Choosing the Framers: Lotteries in Constituent Assemblies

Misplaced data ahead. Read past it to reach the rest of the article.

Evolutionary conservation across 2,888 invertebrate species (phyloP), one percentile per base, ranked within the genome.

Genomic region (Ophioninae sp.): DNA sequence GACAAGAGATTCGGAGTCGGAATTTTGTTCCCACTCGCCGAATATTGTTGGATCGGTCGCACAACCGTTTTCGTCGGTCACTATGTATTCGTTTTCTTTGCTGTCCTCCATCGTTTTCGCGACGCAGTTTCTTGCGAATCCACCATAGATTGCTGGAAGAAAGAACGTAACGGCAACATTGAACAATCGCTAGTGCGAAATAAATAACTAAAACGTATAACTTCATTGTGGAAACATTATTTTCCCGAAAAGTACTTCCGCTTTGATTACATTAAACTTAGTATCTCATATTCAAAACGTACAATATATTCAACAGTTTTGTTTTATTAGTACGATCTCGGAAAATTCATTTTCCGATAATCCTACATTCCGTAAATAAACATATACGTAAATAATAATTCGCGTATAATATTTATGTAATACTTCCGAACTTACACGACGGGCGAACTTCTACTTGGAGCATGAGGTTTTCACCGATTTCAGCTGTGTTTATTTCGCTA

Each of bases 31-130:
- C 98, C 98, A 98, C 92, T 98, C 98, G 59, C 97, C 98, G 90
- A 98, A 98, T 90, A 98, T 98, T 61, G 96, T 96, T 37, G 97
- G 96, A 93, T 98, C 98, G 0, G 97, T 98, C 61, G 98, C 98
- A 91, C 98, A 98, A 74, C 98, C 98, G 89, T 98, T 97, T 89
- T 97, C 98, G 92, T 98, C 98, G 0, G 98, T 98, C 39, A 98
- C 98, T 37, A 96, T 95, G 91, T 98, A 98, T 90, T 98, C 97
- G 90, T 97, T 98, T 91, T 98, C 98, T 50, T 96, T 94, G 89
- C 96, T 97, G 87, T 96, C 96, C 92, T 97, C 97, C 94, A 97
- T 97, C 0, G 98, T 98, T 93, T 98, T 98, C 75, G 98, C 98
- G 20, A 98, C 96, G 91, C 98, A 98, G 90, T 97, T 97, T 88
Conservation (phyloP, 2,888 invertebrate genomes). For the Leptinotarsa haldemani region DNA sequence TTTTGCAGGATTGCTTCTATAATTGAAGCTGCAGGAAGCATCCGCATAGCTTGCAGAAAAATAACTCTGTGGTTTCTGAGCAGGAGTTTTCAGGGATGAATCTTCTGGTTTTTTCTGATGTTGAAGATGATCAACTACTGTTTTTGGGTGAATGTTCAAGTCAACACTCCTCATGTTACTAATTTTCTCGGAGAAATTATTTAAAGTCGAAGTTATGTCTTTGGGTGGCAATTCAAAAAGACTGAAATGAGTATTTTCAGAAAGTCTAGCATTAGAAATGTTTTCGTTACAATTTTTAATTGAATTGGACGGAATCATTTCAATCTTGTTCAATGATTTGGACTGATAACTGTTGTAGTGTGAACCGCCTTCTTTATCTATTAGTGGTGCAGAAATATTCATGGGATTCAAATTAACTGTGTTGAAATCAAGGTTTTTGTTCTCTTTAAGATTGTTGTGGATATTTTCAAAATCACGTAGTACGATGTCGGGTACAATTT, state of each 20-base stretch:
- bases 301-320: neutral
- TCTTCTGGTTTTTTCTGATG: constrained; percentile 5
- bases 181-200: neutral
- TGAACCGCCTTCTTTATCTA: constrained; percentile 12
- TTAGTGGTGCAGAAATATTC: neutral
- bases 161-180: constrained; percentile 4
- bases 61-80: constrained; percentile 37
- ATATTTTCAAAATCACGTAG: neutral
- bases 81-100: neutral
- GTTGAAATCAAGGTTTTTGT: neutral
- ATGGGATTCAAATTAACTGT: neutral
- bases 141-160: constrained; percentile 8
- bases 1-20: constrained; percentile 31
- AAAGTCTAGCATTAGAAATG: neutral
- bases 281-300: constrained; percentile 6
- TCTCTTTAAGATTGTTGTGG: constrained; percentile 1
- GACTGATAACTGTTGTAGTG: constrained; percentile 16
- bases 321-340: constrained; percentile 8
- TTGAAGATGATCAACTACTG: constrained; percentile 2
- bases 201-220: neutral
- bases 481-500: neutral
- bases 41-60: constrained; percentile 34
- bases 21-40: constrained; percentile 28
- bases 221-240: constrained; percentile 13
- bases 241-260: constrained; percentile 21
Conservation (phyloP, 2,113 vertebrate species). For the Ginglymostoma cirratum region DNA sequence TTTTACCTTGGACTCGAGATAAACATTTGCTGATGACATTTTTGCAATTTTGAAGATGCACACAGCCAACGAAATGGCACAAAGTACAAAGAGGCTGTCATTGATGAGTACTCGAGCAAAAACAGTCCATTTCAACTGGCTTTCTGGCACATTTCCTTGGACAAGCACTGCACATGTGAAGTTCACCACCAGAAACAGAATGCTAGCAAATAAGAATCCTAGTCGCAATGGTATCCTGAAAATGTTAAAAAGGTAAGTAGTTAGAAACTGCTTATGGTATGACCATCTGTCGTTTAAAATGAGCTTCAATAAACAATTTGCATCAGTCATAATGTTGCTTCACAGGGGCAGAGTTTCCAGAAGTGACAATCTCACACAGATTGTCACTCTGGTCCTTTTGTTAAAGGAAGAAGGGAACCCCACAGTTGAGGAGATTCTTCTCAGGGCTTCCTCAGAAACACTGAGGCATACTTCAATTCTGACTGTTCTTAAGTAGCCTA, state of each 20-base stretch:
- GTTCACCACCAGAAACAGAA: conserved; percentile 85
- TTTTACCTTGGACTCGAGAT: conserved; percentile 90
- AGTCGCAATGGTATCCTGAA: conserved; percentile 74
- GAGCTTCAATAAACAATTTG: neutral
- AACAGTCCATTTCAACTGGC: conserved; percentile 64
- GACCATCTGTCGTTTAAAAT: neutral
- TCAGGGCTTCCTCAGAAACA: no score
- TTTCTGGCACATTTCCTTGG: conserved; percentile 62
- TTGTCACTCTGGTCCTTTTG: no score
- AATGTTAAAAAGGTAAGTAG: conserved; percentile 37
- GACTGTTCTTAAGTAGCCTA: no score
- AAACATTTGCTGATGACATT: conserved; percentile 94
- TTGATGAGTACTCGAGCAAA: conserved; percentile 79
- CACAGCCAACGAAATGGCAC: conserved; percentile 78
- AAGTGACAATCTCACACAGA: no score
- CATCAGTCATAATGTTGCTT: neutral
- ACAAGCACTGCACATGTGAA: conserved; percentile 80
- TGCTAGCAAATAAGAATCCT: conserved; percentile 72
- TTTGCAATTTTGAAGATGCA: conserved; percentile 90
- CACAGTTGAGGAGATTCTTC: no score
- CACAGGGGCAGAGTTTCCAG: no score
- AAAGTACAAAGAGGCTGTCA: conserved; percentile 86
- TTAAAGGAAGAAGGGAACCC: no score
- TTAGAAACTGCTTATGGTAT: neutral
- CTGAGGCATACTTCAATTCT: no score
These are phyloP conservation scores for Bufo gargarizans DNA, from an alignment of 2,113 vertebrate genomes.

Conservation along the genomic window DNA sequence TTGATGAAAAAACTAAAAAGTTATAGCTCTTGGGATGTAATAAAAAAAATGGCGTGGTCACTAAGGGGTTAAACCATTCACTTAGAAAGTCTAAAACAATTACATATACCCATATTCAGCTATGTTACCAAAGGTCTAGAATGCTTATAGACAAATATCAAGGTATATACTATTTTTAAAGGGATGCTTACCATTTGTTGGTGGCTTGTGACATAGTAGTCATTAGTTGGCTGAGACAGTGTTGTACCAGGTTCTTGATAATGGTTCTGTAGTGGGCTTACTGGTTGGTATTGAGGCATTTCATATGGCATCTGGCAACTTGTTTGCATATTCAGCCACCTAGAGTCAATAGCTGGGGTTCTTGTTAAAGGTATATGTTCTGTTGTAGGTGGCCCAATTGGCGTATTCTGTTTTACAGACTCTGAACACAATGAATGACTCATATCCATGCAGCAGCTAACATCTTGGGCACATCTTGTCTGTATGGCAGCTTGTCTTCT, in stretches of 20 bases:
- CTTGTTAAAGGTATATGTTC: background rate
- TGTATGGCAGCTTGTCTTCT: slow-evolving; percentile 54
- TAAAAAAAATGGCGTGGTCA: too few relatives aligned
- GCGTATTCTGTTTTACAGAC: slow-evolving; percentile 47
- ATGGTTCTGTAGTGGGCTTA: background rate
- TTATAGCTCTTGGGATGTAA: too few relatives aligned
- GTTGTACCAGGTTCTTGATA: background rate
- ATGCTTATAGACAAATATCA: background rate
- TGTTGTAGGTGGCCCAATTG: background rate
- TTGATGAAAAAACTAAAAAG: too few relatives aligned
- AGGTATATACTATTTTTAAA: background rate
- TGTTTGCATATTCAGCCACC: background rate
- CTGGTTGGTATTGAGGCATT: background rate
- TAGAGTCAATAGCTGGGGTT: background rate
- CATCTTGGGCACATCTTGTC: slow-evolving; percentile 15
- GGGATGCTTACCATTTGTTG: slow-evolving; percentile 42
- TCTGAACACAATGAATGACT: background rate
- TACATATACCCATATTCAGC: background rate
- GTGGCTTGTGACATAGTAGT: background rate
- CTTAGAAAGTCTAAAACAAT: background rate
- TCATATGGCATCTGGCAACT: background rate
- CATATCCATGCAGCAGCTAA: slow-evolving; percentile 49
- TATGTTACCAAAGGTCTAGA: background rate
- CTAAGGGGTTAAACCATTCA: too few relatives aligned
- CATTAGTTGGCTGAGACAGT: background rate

Abstract: A constitution is the foundation of any democracy, and its text shapes the path of democratic development. But who chooses the framers of such a document? To resolve this issue, elites in both France (1789) and Denmark (1848) adopted a lottery-based procedure to choose the members of their respective constituent assemblies. They divided their chambers into groups by lottery, and then these groups chose the constitution drafters. Such procedures were put in place out of a distrust for potentially subversive political factions or influential elites, and with the idea that partial randomization prevents corruption and ensures the representation of a cross section of politicians. Yet how did this affect the composition and ultimate development of these constituent assemblies? To answer this question, we analyze in detail the effects of partial randomization in France in 1789, and Denmark in 1848. We assembled a micro-level data set of the lottery based procedures, biographies of elite politicians and their parties, and legislative activity from both 18th century France and 19th century Denmark archival records. We first check the randomization, and demonstrate that these partial lotteries were, in fact, truly random. We then demonstrate that this lottery-based procedure prevented the concentration of political blocs into any one committee, particularly the radical and pro-democratic left, and therefore prevented co-optation of the constituent assemblies. It also ensured the framers of the constitution were less likely to be older and aristocratic. Finally, we use an instrument variable approach to show how selection of a wider set of elites affected the ultimate constitution text, and the design of this new democracy.